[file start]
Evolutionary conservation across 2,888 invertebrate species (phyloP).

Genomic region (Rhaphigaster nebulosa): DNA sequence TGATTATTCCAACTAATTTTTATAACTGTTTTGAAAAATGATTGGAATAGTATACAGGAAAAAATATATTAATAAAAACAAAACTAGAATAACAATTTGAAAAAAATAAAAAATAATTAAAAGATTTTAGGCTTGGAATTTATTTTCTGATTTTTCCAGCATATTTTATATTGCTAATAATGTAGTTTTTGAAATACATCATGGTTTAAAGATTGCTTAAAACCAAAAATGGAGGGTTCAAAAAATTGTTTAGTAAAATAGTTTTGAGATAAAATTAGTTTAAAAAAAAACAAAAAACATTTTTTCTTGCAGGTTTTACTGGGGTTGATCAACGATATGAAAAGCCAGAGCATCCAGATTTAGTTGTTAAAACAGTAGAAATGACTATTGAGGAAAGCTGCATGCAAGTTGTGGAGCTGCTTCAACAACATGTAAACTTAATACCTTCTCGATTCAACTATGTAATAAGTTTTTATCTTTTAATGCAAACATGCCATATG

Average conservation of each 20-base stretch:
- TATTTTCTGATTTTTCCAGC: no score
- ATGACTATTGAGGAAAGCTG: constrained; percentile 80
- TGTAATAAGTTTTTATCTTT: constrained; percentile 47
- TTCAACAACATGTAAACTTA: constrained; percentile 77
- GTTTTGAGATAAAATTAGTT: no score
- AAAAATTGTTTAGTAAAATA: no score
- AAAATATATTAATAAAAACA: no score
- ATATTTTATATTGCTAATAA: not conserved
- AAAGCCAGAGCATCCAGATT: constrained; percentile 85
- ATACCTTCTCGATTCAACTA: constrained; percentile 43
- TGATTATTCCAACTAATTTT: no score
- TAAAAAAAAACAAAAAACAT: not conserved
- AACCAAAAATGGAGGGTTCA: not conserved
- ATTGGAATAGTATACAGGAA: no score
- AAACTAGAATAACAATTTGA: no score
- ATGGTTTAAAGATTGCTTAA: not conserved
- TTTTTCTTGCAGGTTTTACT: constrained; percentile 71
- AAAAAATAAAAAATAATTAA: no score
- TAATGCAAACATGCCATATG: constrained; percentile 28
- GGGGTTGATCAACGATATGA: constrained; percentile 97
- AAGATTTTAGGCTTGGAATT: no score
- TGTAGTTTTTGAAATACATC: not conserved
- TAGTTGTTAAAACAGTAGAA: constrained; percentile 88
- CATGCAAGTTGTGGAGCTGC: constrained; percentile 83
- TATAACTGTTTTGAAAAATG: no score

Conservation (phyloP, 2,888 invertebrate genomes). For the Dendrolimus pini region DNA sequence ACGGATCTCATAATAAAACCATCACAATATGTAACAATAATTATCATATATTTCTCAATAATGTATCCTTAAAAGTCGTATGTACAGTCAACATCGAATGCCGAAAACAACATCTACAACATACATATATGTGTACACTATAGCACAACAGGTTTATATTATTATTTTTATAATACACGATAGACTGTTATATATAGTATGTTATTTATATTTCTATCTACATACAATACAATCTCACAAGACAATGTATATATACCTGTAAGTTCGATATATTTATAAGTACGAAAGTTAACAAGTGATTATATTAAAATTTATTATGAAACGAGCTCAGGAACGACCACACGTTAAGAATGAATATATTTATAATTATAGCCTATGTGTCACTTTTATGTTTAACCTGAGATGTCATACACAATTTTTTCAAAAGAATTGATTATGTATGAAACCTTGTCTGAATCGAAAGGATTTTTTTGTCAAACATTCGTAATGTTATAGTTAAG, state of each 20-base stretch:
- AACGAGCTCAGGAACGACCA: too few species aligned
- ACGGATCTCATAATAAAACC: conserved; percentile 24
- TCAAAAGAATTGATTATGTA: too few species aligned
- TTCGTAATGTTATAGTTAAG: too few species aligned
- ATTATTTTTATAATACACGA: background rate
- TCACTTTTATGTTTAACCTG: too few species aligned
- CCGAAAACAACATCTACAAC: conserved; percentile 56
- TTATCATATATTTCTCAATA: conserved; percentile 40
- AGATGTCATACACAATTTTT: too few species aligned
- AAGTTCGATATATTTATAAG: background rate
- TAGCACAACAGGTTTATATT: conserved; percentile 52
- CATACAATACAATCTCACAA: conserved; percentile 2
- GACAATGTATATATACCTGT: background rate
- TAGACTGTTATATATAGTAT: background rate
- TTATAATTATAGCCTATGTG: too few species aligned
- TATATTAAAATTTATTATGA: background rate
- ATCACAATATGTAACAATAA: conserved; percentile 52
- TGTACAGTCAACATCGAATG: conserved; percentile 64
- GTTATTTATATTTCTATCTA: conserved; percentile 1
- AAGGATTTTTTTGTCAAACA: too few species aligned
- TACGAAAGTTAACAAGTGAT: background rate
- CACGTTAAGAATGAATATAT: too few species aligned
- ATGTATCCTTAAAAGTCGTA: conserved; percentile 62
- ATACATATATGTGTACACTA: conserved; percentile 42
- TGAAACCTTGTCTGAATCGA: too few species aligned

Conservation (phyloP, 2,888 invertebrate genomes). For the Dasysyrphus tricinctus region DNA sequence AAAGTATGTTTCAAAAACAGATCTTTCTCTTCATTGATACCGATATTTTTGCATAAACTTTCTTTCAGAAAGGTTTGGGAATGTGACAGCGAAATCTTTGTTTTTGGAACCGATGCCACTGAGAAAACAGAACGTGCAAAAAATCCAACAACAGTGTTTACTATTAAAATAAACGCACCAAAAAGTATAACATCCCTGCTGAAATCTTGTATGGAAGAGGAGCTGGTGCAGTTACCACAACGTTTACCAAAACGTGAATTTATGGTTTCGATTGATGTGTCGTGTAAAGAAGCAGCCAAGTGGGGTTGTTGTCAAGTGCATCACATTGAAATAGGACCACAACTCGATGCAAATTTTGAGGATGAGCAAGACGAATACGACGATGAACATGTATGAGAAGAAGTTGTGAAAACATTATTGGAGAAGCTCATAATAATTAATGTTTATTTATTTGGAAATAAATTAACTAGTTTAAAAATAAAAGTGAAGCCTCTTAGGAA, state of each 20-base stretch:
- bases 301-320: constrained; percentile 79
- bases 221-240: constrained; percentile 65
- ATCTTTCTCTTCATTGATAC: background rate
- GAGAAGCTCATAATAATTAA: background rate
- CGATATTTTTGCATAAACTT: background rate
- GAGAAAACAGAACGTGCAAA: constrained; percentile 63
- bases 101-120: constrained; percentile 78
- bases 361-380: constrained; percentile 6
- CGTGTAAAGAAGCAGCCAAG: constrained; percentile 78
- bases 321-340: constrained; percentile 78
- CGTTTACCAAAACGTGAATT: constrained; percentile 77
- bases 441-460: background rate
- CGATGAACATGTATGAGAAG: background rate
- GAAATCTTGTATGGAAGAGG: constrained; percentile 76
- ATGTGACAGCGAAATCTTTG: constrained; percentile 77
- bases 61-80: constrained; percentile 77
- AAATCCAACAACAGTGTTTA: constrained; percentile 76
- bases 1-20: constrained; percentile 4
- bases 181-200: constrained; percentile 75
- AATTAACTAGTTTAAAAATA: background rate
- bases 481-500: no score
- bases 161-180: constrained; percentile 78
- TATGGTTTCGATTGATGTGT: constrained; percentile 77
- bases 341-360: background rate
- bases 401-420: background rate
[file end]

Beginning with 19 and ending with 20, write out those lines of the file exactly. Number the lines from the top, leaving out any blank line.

- ATGGTTTAAAGATTGCTTAA: not conserved
- TTTTTCTTGCAGGTTTTACT: constrained; percentile 71